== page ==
Iraq’s Covid-19 lockdown dents but doesn’t stop Eid celebrations

Authorities have imposed a 10-day full lockdown starting from May 12 in an attempt to contain the pandemic

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Dawn on Thursday will see Sunnis and some Shiites across Iraq begin to mark the Eid holiday that brings Ramadan to a close.

With no moon visible on Tuesday after Maghreb prayers, Wednesday was marked as the 30th day of Ramadan.

The people are fed up and that they want to buy new clothing and to have some joy, even if they spend Eid at home

Despite Iraqi authorities announcing a 10-day Covid-19 lockdown from May 12 that runs straight through a holiday usually marked by mass gatherings and shopping trips, many said they would still enjoy the occasion.

Shopping malls, restaurants, cafes, cinemas, parks, swimming pools and gyms are all closed, according to the country’s Higher Committee for Health and Public Safety said. Social events, such as wedding parties or funerals, cannot be held.

But pharmacies, bakeries, supermarkets and groceries are exempt from the lockdown and restaurants can make food deliveries.

During Ramadan, authorities imposed a nightly lockdown from 8pm to 5am, and a 24-hour lockdown applied on Fridays and Saturdays.

Despite the rules, hundreds have still flocked to the markets every day to buy new clothing and sweets.

"Although the new measures have affected our mood, but we will celebrate," Thurya Jabir, a 44-year-old housewife told The National.

The mother of three was in Bagdad’s upscale Mansour commercial district, shopping for the holiday along with her daughter-in-law.

“We are looking for clothing for home such as tracksuits since we are going to spend the holiday in house,” added Ms Jabir, laughing.

But she said her family will not give up on Eid Al Fitr traditions.

They have still prepared Kleicha, an Iraqi date cookie, and plan to cook “our special and tasty dishes” such as Quzi, lamb and rice, Dolma, meat and rice stuffed grape leaves, and Biryani, she said.

Undeterred by the lockdown, she said they still plan to meet up with family.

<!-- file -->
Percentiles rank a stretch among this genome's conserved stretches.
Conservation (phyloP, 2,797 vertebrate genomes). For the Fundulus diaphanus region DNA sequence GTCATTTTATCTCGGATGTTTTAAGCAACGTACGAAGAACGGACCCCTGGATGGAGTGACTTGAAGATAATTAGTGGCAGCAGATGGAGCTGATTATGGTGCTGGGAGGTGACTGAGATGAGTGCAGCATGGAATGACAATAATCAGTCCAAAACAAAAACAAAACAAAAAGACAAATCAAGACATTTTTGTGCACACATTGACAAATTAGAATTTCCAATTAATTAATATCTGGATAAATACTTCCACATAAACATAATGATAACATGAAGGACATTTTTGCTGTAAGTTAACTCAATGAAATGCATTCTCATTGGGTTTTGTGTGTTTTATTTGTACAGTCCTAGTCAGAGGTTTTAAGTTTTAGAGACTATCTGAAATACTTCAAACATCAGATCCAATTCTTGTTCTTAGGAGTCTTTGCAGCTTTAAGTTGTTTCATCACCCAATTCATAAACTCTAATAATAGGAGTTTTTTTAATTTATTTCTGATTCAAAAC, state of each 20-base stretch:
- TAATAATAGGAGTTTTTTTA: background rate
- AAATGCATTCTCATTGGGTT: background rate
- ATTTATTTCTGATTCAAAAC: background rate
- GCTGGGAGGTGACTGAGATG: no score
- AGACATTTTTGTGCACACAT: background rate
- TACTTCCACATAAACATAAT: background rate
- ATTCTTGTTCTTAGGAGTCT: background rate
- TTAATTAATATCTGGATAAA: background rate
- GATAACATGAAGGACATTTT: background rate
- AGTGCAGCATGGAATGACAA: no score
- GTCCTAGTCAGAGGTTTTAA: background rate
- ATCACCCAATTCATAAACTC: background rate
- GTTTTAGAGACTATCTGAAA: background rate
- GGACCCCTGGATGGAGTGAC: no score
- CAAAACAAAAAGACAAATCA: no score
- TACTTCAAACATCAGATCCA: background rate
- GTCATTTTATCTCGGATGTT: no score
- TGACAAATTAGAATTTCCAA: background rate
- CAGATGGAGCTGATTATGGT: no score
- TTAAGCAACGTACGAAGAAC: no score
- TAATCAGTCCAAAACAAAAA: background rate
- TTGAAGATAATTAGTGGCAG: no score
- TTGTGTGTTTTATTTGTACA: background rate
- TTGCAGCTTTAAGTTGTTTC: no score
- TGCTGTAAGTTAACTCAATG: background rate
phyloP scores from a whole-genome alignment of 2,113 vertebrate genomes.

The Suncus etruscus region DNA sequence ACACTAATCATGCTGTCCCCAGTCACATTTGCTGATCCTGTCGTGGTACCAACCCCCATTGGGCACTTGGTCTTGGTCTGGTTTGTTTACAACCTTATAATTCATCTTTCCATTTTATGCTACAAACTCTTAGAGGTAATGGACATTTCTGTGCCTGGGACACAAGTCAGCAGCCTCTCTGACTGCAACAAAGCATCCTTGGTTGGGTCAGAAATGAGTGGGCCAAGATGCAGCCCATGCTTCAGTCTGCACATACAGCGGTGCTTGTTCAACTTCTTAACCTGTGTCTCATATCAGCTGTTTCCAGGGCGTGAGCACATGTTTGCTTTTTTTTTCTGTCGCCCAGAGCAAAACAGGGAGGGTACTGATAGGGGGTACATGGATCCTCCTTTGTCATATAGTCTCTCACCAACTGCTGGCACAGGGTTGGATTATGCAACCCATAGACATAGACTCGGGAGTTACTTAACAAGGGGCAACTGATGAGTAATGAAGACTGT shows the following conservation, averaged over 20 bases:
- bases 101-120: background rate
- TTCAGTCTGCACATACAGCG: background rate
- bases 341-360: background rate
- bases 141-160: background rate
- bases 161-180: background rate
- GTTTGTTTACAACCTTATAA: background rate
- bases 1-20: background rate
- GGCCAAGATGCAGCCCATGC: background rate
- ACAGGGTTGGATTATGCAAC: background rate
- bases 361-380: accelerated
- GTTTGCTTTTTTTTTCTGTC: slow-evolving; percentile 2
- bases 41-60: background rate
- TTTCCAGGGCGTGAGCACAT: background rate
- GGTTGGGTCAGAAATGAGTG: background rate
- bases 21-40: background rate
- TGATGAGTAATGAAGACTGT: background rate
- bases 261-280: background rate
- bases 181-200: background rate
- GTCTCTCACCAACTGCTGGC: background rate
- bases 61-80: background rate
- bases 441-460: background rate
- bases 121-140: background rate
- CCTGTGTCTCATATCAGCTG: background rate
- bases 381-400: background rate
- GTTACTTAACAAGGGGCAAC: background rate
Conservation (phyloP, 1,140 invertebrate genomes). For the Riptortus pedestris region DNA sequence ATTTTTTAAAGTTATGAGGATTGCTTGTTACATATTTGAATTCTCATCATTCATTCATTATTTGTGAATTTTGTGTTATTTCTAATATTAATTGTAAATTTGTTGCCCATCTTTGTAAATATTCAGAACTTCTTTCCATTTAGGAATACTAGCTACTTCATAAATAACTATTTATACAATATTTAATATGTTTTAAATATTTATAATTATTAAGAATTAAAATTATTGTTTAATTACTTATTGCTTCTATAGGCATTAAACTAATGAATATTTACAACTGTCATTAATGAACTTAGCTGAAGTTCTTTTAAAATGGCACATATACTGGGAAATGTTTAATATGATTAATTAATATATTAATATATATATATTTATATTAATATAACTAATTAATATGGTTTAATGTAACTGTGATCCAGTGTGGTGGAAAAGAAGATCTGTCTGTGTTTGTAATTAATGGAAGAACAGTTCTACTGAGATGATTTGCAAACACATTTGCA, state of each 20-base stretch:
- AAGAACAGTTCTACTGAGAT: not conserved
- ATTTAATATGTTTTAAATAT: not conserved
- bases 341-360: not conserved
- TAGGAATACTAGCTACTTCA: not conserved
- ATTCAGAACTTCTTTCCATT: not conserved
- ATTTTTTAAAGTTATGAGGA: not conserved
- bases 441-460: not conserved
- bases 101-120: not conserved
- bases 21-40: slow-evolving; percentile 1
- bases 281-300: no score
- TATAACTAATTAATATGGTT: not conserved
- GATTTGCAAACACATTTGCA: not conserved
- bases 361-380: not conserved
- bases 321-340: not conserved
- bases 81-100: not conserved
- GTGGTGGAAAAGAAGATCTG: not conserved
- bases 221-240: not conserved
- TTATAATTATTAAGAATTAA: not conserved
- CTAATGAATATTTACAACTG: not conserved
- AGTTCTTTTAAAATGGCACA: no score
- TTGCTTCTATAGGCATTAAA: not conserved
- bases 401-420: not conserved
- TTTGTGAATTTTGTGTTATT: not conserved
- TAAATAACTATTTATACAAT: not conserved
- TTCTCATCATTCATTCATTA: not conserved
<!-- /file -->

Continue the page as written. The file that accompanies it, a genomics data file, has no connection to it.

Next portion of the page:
“We will exchange visits with relatives whenever we can and throw a banquet to celebrate my grandson's birthday,” she added.

The sentiment has given hope to shop owners who have stack up on goods for the holiday.

“The turnout is good nowadays,” said Abdullah Wisam as he stood outside his women’s clothing shop.

“The people are fed up and that they want to buy new clothing and to have some joy, even if they spend Eid at home,” Mr Wisam, 23, said.

He said he imported $38,000 worth of goods from Turkey before the holiday.

“Sales have decreased by nearly 30 per cent compare to last year, but people are still coming and get money out of their pockets and that’s encouraging,” he said.

He and other shop owners are also encouraged by the help of the security forces, allowing them to stay late despite the partial lockdown as some shoppers show up during the night.

The nation of 40 million people is withering a severe financial crisis resulting from the impact of plummeting oil prices on its oil-dependent economy and Covid-19 measures that have affected businesses.

To cope with the acute economic crisis, the government devalued the currency in December, pushing up prices by at least 25 per cent as Iraq depends heavily on imported goods and raw materials.

The pandemic and austerity measures pushed the national poverty rate last year to 31.7 per cent, up from 20 per cent in 2018.

Together with the deteriorated security situation – mainly because of a recent ISIS resurgence and assassinations of pro-reform activists – and the country’s political wrangling have left some Iraqis with no mood to celebrate.

“There is no Eid in Iraq for more than 30 years now,” said retired teacher Azhar Sadiq, 65.

“We have only wars, killings, kidnappings, chaos and lack of security,” she said. “It’s hard to find joy in the current situation. Eid and its festive atmosphere are gone a long time ago.”

Her family planned to spend the holiday in the northern self-ruled Kurdish region, but called off the trip due to the full lockdown.

She said she wasn’t in the mood to buy new clothing and didn’t even make Kleicha and instead bought them from bakeries.

“What we have now is only the name of Eid,” she laments.